"Borat" — The full name of Borat's new movie is the wonderfully awkward "Borat: Cultural Learnings of America for Make Benefit Glorious Nation of Kazakhstan." Borat, a Kazakh journalist, is off to visit America, where he preys on the hapless citizenry, and chases the dream of marrying Pamela Anderson. "Borat" might be a faker, but the people who fall for him aren't. Cohen and his con-team swoop in for an interview with a stack of contracts the mark doesn't have the time or inclination to read. The result is usually a disaster for the interviewee and comedic gold for Borat. Cohen's character is one of the funniest mainstream satirists in pop culture today. (He would be the funniest without those DVD box sets of "The Simpsons.") He's leagues above the funny race car driver, news anchor and other characters created by Will Ferrell. Ferrell, after seeing "Borat," is reputed to have lamented he'd never top it. That's likely true. (R) 82 min. ***** — Wayne Melton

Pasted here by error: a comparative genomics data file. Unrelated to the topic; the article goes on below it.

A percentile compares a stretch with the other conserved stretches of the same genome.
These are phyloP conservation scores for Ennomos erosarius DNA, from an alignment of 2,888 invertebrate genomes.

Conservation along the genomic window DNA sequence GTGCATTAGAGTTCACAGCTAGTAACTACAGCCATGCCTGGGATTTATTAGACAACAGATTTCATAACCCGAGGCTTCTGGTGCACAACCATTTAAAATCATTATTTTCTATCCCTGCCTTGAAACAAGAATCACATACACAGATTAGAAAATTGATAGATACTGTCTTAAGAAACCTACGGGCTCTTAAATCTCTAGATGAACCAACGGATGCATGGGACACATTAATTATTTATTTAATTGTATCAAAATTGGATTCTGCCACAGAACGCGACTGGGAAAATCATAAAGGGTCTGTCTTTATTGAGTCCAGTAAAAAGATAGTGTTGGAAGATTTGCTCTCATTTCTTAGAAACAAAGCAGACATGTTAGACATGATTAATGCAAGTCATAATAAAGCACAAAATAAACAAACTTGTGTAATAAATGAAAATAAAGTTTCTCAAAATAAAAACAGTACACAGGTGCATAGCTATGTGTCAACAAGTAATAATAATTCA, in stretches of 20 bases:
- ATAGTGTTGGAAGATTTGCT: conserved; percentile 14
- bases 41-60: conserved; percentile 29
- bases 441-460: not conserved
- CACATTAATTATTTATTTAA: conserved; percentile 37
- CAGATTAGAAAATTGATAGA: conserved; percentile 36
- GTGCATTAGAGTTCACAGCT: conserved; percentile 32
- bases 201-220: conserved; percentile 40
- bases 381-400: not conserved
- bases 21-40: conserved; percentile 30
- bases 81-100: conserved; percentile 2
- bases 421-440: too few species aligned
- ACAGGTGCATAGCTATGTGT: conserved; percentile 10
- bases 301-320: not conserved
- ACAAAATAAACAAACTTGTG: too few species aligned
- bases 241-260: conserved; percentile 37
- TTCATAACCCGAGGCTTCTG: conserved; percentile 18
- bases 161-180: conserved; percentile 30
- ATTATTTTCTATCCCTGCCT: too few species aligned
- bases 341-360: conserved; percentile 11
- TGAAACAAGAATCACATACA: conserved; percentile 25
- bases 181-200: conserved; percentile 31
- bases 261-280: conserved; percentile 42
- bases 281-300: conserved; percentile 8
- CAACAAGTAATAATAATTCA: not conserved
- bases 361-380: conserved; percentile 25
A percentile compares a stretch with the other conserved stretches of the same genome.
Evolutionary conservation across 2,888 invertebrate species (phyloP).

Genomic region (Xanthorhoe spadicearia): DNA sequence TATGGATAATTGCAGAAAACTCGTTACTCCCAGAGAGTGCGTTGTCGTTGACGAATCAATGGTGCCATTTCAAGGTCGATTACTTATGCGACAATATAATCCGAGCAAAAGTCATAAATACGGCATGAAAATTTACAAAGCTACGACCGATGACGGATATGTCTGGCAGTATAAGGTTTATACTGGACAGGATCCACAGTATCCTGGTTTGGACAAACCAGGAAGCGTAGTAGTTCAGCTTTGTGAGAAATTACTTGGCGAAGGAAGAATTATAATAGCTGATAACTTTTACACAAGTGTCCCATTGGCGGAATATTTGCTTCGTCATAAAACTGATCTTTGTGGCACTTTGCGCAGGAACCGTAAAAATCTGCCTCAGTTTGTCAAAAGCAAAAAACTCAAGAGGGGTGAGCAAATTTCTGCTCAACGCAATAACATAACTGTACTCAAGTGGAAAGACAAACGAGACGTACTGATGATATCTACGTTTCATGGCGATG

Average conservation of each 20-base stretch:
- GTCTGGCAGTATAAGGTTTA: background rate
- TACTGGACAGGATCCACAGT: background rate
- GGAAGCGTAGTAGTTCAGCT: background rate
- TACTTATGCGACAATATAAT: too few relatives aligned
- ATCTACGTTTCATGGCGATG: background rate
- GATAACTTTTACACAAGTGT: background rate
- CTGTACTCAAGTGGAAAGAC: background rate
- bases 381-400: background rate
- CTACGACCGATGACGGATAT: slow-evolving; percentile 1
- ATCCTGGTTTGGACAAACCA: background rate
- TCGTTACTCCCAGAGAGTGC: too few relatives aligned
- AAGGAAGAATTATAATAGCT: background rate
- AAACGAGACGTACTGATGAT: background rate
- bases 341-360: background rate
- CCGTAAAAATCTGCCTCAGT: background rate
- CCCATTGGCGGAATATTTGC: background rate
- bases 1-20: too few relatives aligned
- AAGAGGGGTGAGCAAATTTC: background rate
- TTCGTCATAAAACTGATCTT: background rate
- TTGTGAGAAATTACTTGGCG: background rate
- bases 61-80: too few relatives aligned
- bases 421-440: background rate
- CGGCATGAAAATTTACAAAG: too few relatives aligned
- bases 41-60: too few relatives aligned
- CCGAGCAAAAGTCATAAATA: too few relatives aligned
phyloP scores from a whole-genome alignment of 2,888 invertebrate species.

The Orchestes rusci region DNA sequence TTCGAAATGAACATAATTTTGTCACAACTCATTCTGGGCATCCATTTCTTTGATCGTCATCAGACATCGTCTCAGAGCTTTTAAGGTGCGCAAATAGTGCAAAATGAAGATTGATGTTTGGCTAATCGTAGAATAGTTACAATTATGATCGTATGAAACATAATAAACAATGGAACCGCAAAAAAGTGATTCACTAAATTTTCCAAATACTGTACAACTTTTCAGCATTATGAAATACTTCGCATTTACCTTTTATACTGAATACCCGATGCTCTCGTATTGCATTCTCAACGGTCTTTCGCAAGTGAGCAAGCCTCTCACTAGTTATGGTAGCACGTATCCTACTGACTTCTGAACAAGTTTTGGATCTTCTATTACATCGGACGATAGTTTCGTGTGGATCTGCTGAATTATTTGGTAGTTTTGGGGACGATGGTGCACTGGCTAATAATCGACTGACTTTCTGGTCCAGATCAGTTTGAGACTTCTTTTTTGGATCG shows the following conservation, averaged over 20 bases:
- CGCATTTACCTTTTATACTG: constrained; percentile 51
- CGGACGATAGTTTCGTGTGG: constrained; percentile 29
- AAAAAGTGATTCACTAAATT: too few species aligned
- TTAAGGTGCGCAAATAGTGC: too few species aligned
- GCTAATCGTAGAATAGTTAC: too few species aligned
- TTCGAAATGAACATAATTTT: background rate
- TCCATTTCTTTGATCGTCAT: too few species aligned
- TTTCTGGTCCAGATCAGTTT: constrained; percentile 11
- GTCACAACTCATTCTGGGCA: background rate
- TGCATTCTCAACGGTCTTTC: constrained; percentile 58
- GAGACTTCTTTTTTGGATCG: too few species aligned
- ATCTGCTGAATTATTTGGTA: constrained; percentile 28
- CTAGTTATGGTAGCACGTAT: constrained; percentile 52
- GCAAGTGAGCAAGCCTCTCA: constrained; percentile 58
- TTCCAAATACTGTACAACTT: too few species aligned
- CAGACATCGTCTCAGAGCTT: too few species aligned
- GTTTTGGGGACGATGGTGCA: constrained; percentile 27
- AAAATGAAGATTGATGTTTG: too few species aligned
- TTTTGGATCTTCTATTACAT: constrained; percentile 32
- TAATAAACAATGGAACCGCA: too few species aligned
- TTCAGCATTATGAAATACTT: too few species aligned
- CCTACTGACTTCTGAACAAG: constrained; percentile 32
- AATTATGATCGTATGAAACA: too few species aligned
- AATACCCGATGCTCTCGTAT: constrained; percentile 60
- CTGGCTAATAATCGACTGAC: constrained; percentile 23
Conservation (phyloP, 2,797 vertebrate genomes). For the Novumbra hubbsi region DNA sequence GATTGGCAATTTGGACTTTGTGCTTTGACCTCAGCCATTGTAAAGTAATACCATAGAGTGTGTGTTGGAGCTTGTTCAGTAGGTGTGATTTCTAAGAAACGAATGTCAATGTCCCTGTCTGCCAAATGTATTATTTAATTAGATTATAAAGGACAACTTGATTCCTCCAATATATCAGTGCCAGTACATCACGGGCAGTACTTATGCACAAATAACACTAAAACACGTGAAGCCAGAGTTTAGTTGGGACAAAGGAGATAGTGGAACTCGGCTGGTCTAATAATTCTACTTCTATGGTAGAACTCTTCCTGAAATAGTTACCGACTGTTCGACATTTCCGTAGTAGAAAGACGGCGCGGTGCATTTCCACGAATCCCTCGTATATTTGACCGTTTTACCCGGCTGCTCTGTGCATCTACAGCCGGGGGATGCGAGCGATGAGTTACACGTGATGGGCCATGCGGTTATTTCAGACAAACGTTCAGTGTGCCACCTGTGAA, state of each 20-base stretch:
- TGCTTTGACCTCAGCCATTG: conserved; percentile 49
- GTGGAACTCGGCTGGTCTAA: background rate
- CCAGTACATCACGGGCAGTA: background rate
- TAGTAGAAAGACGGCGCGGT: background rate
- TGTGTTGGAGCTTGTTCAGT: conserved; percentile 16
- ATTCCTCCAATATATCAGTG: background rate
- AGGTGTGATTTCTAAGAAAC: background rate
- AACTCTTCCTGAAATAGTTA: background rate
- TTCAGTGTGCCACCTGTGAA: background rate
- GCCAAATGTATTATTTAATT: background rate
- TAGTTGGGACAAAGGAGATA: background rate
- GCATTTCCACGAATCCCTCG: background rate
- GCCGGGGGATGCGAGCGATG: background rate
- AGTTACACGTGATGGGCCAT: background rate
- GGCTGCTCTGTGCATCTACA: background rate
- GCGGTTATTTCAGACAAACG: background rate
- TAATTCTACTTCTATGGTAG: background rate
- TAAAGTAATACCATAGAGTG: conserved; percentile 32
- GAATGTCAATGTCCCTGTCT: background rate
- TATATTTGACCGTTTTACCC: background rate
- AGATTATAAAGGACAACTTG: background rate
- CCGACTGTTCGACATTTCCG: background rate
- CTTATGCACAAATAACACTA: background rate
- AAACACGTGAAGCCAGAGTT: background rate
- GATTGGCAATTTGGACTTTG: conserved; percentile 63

"Casino Royale" — All fears surrounding the future of cinema's longest running franchise are put to rest with Daniel Craig more than capably filling 007's shoes in a Bond film that shatters formula constraints and delivers nail-biting action. Ian Fleming's 1953 inaugural James Bond novel provides the source material for Bond to earn his 007 stripes before facing off against a terrorism-financier. With a $10 million bankroll, Bond travels to Montenegro to play a high stakes game of poker opposite the over-leveraged villain whose impatient investors wait with loaded guns. However, 007 will have to do more than win at cards in this gritty and witty action movie. (PG-13) 144 min. *** — Cole Smithey